Greta Lawrence sometimes introduces herself as an African-American.
She was born near Johannesburg 60 years ago. She left home as a teenager to travel Europe and work in London. She later took a job in Canada. A transfer brought her here where she met and married a native Detroiter and took U.S. citizenship. She now is the general manager at the Detroit Institute of Arts.
Told that way, her life mirrors thousands of other stories of sub-Saharan natives who immigrate to the United States. But unlike most of those, Lawrence is a white South African with the pale skin and light hair of her German, Irish, English and Norwegian heritage.
"When I'm in a new group of people and someone says, `Stand up and tell us something about yourself,' I always say, 'I'm an African-American.' They look at me and say, 'What?'" Lawrence says.
According to U.S. Census data, Oakland and Wayne counties were home in 2000 to 8,685 persons born in Africa. Of those, 2,453 or 28 percent, were white. In Oakland County's 2000 Census, 1,147 of the 3,054 people born in Africa were white. The group includes people of North African descent, says Steven Camarota, director of research at the Center for Immigration Studies in Washington, D.C., as well as descendants of white colonialists from sub-Saharan Africa.
"It would seem that there's a nontrivial number of Nigerian, Kenyan and South African white settlers who came to the United States," he says "They're leaving over time. They're the people who often have the wherewithal to navigate the U.S. visa system."
African-born whites may not be as visible as an ethnic community as African-born blacks, says David Wiley, the director of the African Studies Center at Michigan State University, because they often can assimilate better in American society.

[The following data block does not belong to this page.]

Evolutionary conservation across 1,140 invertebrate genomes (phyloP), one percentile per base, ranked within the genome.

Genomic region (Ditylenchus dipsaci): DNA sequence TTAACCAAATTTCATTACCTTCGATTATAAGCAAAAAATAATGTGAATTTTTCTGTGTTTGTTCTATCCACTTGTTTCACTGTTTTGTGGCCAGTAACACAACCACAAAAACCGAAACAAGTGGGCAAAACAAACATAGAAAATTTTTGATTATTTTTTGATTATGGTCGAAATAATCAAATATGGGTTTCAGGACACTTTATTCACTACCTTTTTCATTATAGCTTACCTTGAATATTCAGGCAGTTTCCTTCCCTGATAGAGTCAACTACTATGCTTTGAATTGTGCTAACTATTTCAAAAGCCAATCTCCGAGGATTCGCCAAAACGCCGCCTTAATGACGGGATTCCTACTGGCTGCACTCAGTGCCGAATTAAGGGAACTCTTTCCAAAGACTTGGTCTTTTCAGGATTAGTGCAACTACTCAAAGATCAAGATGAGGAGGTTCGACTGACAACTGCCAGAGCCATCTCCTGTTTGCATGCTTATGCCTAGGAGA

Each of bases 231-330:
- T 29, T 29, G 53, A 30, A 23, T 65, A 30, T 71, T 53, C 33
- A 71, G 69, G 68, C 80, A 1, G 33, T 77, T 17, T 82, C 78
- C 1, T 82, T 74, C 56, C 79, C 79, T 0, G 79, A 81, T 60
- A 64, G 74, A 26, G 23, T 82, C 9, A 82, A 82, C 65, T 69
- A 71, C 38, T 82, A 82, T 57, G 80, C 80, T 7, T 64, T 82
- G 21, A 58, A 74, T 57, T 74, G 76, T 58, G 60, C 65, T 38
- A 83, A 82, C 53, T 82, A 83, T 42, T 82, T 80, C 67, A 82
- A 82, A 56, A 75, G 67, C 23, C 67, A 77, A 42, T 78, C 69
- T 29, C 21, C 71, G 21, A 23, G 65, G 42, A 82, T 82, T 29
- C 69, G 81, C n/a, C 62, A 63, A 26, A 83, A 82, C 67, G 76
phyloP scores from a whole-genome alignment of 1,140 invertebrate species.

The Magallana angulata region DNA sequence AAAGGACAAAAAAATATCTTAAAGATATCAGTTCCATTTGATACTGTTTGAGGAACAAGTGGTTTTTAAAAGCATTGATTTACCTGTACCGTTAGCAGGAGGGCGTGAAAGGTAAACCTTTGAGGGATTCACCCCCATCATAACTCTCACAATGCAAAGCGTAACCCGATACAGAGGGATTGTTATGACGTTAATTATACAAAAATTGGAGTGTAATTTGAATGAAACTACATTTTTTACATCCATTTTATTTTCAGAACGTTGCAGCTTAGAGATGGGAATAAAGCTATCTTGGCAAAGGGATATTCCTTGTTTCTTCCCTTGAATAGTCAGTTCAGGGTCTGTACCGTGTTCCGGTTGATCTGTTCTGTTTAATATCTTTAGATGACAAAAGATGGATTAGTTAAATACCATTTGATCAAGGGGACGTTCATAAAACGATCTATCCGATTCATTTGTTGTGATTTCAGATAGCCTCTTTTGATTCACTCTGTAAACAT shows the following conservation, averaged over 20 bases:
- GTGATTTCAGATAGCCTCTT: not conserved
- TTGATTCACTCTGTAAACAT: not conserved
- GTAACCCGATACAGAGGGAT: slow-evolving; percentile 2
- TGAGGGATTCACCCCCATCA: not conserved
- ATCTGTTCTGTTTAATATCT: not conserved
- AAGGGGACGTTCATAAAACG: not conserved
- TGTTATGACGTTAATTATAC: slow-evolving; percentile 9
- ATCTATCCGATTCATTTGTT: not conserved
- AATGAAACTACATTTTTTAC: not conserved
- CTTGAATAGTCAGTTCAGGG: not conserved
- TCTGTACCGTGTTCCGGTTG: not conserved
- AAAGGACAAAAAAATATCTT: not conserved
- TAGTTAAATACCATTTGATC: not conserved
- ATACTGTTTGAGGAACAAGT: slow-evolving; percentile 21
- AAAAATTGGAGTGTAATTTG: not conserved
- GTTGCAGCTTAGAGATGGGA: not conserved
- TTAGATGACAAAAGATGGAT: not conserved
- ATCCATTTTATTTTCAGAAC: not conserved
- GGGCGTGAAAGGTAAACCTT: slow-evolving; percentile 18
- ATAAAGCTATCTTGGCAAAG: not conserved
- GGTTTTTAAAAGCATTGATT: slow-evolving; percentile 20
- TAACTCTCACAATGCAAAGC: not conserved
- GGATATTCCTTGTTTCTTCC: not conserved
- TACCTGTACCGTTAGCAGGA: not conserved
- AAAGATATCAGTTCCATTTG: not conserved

"It tends to be very heavily the English-speaking white South Africans and Rhodesians that are here. They can make the change more easily," he says.
From time to time, Lawrence, who lives in Grosse Pointe Park, meets other South Africans in the area. Some play tennis in her weekly group, another was in a yoga class she attended regularly earlier this year. But South Africans don't have as organized a community as many other ethnicities do.
Still, Lawrence finds all Africans whatever their homeland or heritage living here share concerns for the continent's problems of government corruption, lack of economic opportunities, health crises, warfare, crime, sexual discrimination and racism.
"It's very sad because there are some wonderful, wonderful people in South Africa that need a chance," she says. "People are trying to survive and make a living."
Growing up the daughter of a mine manager, Lawrence says she lived a "terribly sheltered" life of privilege as a young child. But her father died when she was 10, followed by her mother just five years later. She and her two older brothers moved in with relatives, finished school and set out to find careers.
Eventually a job with Westin Hotels took Lawrence to Calgary and then brought her to Detroit where she helped open the Renaissance Center hotel in 1976. She was on the verge of a transfer to Toronto in 1979 when she met Tony Lawrence, now her husband of 26 years.
The couple and their 20-year-old daughter, Kyla, travel to Africa every couple of years to visit family members Greta Lawrence's brothers live in South Africa and tour the country that she describes as unmatched in its beauty.
"The African love, the growing up there, the being born there, the bond is so strong even though I've lived away for so many years," Lawrence says. "It's an amazing thing about Africa, it captures your heart."Sandra Svoboda is a Metro Times staff writer. Contact her at 313-202-8015 or email@example.com
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